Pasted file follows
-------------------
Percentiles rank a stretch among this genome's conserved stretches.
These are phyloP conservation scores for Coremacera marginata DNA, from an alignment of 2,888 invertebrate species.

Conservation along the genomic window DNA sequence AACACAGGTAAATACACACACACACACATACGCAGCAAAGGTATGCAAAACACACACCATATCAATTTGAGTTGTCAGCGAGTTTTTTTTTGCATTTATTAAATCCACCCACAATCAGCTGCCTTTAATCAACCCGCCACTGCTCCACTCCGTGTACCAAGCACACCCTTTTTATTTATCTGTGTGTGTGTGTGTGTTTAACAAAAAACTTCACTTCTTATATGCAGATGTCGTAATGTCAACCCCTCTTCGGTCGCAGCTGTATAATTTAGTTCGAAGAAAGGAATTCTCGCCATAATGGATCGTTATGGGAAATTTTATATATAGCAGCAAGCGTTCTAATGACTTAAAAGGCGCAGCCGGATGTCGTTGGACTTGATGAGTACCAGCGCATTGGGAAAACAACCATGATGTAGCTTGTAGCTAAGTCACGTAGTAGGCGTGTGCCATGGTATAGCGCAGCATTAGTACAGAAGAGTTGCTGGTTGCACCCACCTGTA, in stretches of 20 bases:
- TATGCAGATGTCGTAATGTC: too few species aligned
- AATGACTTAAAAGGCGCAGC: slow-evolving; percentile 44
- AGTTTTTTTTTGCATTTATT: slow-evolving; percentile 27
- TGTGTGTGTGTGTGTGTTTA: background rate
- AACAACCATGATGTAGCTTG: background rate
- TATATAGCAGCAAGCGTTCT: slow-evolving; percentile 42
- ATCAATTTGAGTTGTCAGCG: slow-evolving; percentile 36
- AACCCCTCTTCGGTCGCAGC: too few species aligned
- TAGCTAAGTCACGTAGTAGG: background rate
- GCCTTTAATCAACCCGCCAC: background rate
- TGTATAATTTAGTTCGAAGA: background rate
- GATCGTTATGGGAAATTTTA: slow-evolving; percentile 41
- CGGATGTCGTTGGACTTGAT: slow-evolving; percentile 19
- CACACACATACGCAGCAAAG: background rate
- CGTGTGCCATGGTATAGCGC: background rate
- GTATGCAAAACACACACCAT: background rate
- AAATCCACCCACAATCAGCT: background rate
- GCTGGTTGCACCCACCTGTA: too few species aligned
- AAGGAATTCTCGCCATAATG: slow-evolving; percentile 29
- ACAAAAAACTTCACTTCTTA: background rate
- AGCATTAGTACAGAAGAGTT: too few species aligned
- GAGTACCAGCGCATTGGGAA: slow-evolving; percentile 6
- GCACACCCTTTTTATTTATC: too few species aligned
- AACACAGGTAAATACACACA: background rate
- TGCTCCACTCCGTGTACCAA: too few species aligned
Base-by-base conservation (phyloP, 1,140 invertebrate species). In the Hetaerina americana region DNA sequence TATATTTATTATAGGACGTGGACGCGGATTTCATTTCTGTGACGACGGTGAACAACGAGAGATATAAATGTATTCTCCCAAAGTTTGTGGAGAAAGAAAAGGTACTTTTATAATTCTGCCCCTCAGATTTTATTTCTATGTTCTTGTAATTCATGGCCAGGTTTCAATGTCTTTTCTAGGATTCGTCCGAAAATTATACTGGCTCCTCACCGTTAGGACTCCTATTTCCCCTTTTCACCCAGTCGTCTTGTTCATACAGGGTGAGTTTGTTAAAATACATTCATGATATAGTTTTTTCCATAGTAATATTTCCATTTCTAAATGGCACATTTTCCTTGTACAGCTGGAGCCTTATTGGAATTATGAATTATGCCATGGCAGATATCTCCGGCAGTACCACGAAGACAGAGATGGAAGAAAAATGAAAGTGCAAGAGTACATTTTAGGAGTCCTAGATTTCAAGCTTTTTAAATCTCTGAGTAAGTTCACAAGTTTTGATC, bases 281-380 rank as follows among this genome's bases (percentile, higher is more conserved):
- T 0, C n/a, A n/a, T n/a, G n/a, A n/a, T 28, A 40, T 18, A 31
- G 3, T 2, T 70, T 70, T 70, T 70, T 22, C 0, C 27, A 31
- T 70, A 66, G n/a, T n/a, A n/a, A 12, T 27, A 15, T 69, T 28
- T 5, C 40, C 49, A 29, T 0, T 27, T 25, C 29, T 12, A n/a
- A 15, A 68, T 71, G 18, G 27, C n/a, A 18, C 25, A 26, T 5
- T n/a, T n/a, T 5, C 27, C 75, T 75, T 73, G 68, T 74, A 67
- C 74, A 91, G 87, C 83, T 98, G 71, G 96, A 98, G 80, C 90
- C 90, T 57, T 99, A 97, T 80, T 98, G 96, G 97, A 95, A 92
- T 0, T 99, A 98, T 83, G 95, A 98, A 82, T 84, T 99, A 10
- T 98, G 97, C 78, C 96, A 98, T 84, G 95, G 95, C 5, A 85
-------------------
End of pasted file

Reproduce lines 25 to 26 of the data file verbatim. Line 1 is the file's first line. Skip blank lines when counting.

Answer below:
- GAGTACCAGCGCATTGGGAA: slow-evolving; percentile 6
- GCACACCCTTTTTATTTATC: too few species aligned